Where does Egypt stand on its sovereign sukuk? The Sovereign Sukuk Act, which sets the framework by which Egypt will issue sovereign sukuk, is pending final sign-off from the House of Representatives. It will then be signed into law by President Abdel Fattah El Sisi and its executive regulations should be issued within three months of its ratification. The government plans to roll out the sharia-compliant bonds, both in EGP and foreign currency, as soon as the bill is ratified.

Corporate sukuk have already made their debut in Egypt, after Talaat Moustafa Group subsidiary the Arab Company for Projects and Urban Development, Sarwa Capital (now Contact Financial), and CIRA held a EGP 5.1 bn issuance at the tail-end of last year.


9-14 May (Sunday-Friday): BIT Milano tourism expo (virtual).

12-16 May (Wednesday-Sunday): Eid El Fitr.

16-19 May (Sunday-Wednesday): The Arabian Travel Market (ATM) takes place in Dubai.

20-28 May (Thursday-Friday): Gouna International Squash Open 2021.

26 May (Wednesday): Final day for Africa-based startups to apply for the French government-sponsored AFD Digital Challenge (pdf).

27-29 May (Thursday-Saturday): Informa Markets’ Nextmove real estate exhibition, Cairo International Convention Center, Nasr City.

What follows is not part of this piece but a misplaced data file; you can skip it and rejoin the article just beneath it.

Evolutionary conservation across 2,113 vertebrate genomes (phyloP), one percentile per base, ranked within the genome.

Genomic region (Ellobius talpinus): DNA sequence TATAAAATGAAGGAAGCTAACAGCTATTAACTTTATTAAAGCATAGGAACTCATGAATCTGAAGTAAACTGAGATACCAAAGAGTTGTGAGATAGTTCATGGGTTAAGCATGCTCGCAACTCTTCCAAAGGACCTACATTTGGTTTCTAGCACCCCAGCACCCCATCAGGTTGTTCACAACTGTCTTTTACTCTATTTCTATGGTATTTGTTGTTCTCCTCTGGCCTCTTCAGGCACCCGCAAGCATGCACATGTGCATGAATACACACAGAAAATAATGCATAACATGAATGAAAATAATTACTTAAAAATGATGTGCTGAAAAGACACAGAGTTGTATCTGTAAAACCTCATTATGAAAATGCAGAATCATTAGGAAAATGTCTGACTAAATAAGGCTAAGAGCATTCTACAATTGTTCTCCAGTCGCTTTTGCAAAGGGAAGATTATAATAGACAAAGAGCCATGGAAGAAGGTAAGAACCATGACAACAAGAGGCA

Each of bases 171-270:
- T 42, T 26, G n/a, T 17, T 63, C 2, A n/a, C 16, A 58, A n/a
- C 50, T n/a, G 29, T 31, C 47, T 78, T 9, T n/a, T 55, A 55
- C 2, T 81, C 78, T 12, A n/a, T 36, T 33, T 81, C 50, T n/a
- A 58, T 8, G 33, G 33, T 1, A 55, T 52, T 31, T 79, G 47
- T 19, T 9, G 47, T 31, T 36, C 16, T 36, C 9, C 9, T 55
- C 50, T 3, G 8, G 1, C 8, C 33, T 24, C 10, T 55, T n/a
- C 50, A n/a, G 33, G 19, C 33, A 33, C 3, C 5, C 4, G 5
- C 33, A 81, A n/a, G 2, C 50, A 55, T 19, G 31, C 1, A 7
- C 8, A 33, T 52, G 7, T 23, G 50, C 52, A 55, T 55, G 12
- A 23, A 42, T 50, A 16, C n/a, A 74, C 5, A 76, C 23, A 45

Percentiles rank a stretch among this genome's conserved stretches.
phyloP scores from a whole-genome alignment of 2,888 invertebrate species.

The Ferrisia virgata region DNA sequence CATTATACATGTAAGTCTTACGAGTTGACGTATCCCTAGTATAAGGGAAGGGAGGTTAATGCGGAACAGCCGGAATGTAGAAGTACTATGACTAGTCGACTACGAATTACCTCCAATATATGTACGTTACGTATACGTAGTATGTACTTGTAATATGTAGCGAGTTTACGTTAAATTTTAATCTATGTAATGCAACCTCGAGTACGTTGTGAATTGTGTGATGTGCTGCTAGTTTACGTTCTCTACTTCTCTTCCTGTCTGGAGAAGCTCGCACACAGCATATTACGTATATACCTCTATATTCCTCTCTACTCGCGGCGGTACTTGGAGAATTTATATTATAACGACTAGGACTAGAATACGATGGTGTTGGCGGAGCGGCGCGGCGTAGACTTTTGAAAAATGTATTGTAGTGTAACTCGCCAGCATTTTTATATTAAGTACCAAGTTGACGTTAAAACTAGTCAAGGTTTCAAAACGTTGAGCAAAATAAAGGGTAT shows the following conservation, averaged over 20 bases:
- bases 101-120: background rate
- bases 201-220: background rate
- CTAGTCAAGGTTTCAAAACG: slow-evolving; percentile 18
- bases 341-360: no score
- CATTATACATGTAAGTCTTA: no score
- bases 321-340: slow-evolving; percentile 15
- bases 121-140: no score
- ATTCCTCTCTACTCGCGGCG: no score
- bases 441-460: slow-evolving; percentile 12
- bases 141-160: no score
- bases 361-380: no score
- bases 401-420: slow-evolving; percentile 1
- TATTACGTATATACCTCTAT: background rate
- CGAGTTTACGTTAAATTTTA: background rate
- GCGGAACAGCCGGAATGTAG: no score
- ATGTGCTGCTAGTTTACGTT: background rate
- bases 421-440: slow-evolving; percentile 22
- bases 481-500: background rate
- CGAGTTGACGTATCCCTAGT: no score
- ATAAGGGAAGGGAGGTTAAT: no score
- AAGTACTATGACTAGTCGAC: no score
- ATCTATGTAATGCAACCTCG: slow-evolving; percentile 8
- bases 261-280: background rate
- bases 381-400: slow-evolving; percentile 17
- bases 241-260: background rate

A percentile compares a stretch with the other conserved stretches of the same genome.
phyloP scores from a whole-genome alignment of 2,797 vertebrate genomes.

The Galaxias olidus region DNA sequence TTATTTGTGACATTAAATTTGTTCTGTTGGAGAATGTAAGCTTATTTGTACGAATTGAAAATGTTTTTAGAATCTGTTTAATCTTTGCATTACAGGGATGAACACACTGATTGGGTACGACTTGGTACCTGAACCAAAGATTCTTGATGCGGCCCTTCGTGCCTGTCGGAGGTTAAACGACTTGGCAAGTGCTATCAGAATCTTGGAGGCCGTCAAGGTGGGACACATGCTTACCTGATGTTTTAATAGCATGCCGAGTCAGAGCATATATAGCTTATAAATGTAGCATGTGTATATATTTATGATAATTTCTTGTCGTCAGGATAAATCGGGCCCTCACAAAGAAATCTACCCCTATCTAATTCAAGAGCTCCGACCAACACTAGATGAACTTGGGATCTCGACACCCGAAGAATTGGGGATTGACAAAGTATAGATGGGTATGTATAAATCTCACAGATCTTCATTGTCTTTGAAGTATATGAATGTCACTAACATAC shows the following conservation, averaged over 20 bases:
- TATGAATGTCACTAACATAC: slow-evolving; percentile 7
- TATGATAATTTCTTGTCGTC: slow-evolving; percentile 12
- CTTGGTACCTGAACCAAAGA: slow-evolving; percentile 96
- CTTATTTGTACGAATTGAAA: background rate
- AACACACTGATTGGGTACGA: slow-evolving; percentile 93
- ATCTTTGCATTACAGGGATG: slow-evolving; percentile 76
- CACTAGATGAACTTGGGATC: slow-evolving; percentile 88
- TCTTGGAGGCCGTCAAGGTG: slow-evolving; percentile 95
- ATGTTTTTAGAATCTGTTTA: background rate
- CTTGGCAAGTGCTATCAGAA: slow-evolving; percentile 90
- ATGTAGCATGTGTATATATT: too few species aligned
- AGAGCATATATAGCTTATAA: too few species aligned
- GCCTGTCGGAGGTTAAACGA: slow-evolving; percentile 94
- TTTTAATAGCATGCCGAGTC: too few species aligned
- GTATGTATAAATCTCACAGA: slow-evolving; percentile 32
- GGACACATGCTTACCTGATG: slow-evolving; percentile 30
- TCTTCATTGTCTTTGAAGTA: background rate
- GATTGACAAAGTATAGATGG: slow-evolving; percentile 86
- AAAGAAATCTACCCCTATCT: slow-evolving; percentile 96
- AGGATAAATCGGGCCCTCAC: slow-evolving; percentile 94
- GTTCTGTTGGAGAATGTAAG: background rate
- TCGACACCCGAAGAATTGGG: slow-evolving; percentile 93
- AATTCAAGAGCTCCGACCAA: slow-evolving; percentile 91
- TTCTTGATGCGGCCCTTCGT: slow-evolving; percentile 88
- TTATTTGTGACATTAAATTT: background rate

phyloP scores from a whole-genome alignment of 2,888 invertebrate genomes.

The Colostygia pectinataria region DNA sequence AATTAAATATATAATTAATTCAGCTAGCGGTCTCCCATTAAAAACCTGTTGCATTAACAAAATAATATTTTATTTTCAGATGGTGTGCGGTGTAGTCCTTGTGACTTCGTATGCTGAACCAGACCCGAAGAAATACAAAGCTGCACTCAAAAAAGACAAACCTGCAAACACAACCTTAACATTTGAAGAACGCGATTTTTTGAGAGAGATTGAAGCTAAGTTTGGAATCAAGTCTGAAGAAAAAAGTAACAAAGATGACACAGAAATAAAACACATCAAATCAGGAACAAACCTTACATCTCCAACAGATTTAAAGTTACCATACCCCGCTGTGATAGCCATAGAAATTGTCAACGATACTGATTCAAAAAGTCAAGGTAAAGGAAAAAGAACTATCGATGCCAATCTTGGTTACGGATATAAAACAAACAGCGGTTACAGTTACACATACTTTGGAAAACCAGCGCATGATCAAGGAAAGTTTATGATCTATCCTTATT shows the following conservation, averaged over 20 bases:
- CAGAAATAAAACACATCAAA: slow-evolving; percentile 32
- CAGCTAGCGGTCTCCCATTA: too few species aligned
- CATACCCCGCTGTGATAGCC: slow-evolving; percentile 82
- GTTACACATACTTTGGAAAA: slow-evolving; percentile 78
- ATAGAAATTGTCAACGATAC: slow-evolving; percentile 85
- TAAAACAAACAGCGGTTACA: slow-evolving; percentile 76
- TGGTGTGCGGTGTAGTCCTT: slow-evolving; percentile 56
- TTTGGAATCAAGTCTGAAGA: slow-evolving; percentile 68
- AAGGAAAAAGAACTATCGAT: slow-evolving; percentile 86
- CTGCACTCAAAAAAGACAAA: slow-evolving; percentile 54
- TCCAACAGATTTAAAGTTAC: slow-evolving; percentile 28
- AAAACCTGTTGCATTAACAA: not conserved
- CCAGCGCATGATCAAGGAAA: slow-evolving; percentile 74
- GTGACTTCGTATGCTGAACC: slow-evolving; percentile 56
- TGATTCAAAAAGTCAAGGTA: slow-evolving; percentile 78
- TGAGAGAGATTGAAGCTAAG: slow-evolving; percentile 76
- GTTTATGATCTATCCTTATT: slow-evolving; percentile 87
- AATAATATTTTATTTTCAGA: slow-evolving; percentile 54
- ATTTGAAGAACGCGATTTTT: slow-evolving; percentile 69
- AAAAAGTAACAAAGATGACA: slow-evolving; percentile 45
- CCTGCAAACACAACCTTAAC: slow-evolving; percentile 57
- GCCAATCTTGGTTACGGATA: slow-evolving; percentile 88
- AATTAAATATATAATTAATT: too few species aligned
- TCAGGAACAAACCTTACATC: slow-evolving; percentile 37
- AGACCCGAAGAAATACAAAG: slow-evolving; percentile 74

30 May (Sunday): Al Mal GTM is organizing the Portfolio Egypt conference under the theme ‘Growth under the weight of the pandemic.’

31 May (Monday): Egypt is hosting Trescon Global’s World AI Show with the support of ITIDA.

17 June (Thursday): The CBE’s Monetary Policy Committee will meet to review interest rates.

17-20 June (Thursday-Sunday) : The International Exhibition of Materials and Technologies for Finishing and Construction (Turnkey Expo), Cairo International Conference Center.

22-27 June (Tuesday-Sunday): The CIB PSA World Tour Finals for 2020-2021 will take place in Cairo.

24 June (Thursday): End of the 2020-2021 academic year (public schools).

26-29 June (Saturday-Tuesday): The Big 5 Construct Egypt, Cairo International Convention Center, Cairo, Egypt.

30 June (Wednesday): The IMF will complete a second review of targets set under the USD 5.2 bn standby loan approved in June 2020 (proposed date).

30 June (Wednesday): 30 June Revolution Day.

30 June- 15 July: National Book Fair.

July + August: Thanaweya Amma exams take place.

1 July: (Thursday): National holiday in observance of 30 June Revolution.

1 July (Thursday): Large taxpayers that have not yet signed on on to the e-invoicing platform will suffer a host of penalties, including removal from large taxpayer classification, losing access to government services and business, and losing subsidies.